Morris: Florida among the nation’s elite basketball teams

March 4, 2014 

Florida's Michael Frazier celebrates after a 3-pointer during their game against the Gamecocks at Colonial Life Arena in Columbia, SC, Tuesday, March 4, 2014. Frazier set a school record by making 11 3-pointers.

GERRY MELENDEZ — gmelendez@thestate.com

THERE IS NO shame in losing to Florida, especially this Gators team.

Those in the announced crowd of 12,781 at Colonial Life Arena got a first-hand look at why Florida is the nation’s No. 1-ranked college basketball team, and why these Gators could be clipping the nets after the Final Four in Dallas.

So, too, did a South Carolina team still attempting to ride the high of defeating 17th-ranked Kentucky on the same court three days earlier. The Gamecocks also got to see why Florida has a 22-game winning streak and is a win against Kentucky on Saturday from completing the first 18-0 SEC regular season.

Understand, there is little flare and flash about this Florida team. You are not going to see many SportsCenter Top 10 plays. What you are going to see a is a team of veteran players that wears its opponents out with attacking defense and relentless offense.

“You get nothing on either side of the floor when you play them,” USC coach Frank Martin said after Florida blitzed his club in the second half of a 72-46 victory. “They make no mistakes defensively. They don’t give you easy points off their offense. They take good shots. Credit them. They’re real good. They’re hard to deal with.”

On the offensive end of the court, Florida throws many weapons at its foes. On any night, one of its five double-figure scorers can step up and bury a team. On Tuesday, the assassin was guard Michael Frazier, who sank 11 of 18 attempts from beyond the 3-point line, and finished with 37 points.

Frazier’s marksmanship was the best shooting display at Colonial Life Arena since Lee Humphrey’s 7-for-8 shooting from 3-point range in Florida’s 84-50 win against USC in 2007.

For Florida, it does not matter where the offense comes from because the Gators play well enough on defense night-in and night-out to keep them in any game. Few would argue that Florida plays the best defense in the country. Unfortunately, USC found that out Tuesday.

The Gators’ defense was solid in the first half, when they held a 28-26 advantage. It was suffocating in the second half. At one point, USC went nearly 10 minutes without scoring a field goal. The Gamecocks made five of 22 field-goal attempts after halftime.

Perhaps the most telling of the boxscore numbers were Florida’s 17 steals.

“They’re connected. They play with tremendous effort, tremendous resolve,” Martin said. “They kind of bait you to dribble the ball in certain areas, and as soon as you dribble it, they just attack you like piranhas.”

Florida also has one of the nation’s best perimeter defenders in senior guard Scottie Wilbekin. He had the primary assignment of taking USC sharp-shooter Brenton Williams out of the game, but he also got help throughout from others.

“They did a good job of communicating as a team to where I was at all times,” said Williams, who made a pair of 3-pointers, each of which was contested, and finished with 7 points.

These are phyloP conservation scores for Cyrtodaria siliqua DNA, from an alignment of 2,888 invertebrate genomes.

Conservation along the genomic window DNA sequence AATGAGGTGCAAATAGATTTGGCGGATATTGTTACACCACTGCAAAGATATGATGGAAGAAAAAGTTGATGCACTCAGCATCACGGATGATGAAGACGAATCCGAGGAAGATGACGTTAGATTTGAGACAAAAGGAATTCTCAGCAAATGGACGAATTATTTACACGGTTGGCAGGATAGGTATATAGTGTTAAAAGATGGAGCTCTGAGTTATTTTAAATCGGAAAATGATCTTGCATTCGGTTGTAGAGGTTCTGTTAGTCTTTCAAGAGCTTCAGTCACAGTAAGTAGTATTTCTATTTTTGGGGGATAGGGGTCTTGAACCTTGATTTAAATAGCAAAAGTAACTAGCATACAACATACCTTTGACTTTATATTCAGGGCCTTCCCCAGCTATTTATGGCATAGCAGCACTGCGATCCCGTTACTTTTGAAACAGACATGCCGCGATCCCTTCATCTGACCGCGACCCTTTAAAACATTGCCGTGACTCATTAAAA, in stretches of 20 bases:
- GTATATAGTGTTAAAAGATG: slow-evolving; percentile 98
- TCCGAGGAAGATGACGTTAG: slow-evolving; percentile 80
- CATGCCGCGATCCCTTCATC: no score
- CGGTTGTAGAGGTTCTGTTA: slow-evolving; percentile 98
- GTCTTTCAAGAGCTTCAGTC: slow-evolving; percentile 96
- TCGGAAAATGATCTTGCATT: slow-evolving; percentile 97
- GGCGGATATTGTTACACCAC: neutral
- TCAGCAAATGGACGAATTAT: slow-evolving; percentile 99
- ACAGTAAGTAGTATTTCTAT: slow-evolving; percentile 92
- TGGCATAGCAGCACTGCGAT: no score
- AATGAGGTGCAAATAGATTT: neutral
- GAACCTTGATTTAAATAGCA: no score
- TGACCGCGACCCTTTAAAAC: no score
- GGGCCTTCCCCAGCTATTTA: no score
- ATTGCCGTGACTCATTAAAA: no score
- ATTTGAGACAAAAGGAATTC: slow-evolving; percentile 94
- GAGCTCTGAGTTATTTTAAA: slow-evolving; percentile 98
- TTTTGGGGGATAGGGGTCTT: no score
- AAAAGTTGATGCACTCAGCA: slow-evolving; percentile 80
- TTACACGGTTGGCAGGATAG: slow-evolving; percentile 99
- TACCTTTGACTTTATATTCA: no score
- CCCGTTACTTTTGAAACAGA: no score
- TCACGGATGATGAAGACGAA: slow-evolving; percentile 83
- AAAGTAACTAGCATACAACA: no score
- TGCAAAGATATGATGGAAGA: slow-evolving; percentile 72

Florida’s slim halftime lead was the result of allowing USC to gain a 21-12 rebounding advantage. Like all great teams, Florida corrected the error after halftime and outrebounded USC 26-13.

The Gators also pay attention to detail. Afterward, when asked about Florida completing a perfect conference regular season, forward Patric Young first corrected the boxscore handed to him. It had incorrectly shorted Florida two conference wins.

Young, a three-time academic All-American, then eloquently talked about his Florida team.

“Just keeping our eyes on the prize, to do something great and be a part of history has motivated us internally,” Young said. “Coaches have pushed us from Day 1, laid down the foundation for us to achieve what we’re doing today.

“We all bought into it. We all love each other. We all push each other to compete every single day in practice. We do everything it takes to become great. Just the fact we’re seeing the fruit from that and having the opportunity to go 18-0 is a blessing. Hopefully, we can keep our heads on straight and humble and get it done.”

Remaining humble and continuing to work toward greatness is what has made this a special Florida team, according to its coach.

“Sometimes winning can be intoxicating, and you get a full sense of who you are,” Billy Donovan said. “They’ve done a pretty good job of staying relatively grounded through all this stuff. That’s the thing that’s made them really good.

“The biggest thing with players is that most of the time they handle adversity better because they go through it and want to get back in the gym and work. A lot of times players don’t handle success very well. These guys have done a pretty good job, at least up to this point in time, of handling things well in terms of moving to the next challenge.”

That next challenge for Florida is advancing to the Final Four and, perhaps, winning the national championship. No one who watched the Gators play Tuesday would be surprised if they capture their third national championship come April.

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